Many of the European-style sausages are ripened by mold. These products are particularly popular in Hungary and Romania, as well as throughout the Mediterranean region. For many of these products, fungal growth can be extensive, with the mycelia covering the entire surface. Mold-fermented sausages are not nearly as common in the United States. However, there are some whole meat products, in particular, country-cured hams, that are fermented by yeasts and fungi and that are very popular in various regions of the United States. Although technically not fermented, aged meat owes its improved flavor and texture properties, in part, to growth of surface fungi, in particular, Thamnidium elegans.

The role of fungi in fermented whole meats and sausages is similar to that of other mold-fermented products.That is, the fungi are not involved in the primary lactic acid fermentation, but rather their function is to enhance flavor and texture properties. This is accomplished by production and secretion of pro-teinases and lipases and their diffusion into the meat, generating flavor and aroma products or their precursors. Ammonia, released from protein and amino acid metabolism, and ketones and other rancid and oxidized flavor notes, derived from fatty acid metabolism, are among the end products that accumulate in mold-ripened sausages. In this respect,the fungi pro duce organoleptic properties not unlike that found in mold-ripened cheese.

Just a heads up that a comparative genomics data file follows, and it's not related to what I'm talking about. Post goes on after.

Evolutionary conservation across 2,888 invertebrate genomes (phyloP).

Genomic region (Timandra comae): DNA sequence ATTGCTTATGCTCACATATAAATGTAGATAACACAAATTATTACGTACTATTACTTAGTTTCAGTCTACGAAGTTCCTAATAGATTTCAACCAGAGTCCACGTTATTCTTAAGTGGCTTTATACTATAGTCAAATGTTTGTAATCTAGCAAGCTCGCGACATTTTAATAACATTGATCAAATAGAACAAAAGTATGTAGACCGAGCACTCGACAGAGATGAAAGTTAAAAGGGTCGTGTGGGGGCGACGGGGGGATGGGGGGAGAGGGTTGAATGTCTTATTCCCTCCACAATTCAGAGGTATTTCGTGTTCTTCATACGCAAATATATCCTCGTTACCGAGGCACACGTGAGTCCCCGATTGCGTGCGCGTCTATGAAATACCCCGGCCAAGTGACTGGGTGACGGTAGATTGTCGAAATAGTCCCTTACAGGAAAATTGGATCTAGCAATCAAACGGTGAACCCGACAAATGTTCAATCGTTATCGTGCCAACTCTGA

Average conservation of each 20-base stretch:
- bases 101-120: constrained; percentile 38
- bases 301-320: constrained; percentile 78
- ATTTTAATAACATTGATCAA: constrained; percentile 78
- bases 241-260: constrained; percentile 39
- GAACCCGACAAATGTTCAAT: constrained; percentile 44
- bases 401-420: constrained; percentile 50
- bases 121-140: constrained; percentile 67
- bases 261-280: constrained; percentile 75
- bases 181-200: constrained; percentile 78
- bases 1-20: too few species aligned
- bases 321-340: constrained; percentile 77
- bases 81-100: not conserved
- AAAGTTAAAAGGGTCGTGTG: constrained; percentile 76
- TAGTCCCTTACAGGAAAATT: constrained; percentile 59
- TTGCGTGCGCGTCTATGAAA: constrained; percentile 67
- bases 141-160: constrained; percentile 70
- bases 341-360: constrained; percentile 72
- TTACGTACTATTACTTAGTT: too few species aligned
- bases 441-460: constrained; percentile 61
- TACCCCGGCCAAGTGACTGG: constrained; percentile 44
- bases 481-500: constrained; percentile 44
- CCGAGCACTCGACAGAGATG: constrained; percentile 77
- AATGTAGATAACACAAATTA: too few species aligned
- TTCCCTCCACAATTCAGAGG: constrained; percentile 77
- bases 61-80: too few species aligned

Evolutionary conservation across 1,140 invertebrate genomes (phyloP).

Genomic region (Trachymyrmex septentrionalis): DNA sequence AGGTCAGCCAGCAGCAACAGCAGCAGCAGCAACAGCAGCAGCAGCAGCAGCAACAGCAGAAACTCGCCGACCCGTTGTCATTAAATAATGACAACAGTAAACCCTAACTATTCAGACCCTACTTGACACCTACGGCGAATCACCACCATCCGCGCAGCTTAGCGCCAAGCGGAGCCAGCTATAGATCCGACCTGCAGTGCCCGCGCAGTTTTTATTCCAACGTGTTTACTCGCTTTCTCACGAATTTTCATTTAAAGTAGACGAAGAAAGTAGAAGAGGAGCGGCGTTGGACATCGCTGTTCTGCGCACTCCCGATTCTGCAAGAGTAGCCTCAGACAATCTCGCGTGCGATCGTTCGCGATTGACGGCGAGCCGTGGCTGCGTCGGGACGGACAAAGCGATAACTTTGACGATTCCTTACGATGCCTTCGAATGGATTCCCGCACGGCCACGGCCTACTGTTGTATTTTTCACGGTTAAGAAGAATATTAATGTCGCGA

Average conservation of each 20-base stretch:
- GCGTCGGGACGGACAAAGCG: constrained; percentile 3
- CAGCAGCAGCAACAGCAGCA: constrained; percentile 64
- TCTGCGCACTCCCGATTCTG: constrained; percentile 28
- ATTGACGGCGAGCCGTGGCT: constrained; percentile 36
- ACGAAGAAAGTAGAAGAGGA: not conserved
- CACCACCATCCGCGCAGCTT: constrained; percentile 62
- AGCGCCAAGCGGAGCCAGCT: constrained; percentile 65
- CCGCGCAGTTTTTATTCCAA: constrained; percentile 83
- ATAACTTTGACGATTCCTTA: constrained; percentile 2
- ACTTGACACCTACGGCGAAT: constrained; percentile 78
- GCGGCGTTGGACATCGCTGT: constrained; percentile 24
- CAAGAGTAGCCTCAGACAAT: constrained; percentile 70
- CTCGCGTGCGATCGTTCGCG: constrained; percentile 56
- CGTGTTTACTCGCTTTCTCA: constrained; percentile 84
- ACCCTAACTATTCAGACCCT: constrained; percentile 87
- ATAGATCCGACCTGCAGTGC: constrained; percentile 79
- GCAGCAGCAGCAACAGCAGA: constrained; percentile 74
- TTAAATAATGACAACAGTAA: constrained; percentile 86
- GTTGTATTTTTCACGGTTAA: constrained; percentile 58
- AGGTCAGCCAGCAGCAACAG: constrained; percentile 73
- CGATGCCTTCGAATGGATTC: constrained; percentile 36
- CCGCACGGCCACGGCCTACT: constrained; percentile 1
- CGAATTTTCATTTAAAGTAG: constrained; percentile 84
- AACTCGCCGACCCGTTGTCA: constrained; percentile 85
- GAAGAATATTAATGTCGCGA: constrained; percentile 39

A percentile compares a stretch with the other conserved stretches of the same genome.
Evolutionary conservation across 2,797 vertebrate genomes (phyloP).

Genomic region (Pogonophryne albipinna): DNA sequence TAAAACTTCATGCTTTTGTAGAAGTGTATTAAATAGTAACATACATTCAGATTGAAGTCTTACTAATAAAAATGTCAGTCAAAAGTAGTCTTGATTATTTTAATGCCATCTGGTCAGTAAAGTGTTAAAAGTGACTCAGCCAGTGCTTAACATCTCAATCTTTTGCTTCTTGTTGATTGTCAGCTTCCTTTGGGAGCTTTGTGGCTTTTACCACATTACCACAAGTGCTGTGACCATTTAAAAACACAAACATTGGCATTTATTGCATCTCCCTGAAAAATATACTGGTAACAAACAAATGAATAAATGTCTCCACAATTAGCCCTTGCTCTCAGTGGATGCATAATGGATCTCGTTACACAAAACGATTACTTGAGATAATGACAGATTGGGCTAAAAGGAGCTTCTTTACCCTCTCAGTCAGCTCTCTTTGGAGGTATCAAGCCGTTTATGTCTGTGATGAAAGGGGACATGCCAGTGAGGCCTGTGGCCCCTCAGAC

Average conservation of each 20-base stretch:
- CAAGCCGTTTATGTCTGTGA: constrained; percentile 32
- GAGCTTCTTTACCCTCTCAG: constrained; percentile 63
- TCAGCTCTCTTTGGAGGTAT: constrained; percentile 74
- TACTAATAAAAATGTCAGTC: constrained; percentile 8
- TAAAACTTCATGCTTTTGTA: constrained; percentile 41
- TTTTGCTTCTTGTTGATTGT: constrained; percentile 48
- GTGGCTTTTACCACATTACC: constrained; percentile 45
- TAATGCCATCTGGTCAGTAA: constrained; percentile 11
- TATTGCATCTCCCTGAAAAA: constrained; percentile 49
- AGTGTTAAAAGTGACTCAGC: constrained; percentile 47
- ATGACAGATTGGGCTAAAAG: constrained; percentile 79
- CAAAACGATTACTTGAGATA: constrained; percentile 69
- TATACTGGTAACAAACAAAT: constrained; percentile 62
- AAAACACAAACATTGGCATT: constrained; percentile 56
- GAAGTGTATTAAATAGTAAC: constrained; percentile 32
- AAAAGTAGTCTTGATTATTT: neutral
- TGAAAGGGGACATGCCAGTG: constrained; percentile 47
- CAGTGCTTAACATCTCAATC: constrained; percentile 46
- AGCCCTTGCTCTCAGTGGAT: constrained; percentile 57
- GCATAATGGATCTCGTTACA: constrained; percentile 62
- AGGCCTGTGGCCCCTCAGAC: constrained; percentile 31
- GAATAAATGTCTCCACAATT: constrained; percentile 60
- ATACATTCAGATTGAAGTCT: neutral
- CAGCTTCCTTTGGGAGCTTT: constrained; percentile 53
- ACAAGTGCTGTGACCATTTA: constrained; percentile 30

The manufacture of mold-ripened sausages is similar to that of normal fermented sausage, in that ingredients are mixed and stuffed into casings. Inoculation of sausages or whole meats with fungi can occur either naturally, via the fungal spores present in the manufacturing environment, or by dipping or spraying the product with a defined spore suspension. Salt applied to the surface of country-cured and Parma hams reduces the water activity and provides a selective environment for resident yeasts and fungal organisms. Yeast and fungal starter cultures, which are becoming more widely available for fermented sausage and ham manufacture, are generally comprised of strains of Debaryomyces hansenii, Penicillium nalgio-vense, Penicillium camemberti, and Penicillium chrysogenum. The main problems with naturally-occurring fungi are (1) they may yield products with inconsistent quality; and (2) perhaps more importantly, they may also produce mycotoxins.Thus, the use of pure fungal starter cultures, selected on the basis of their functional properties as well as their inability to produce mycotoxins, have obvious advantages, since greater quality control and product safety can be achieved (Table 6-4).

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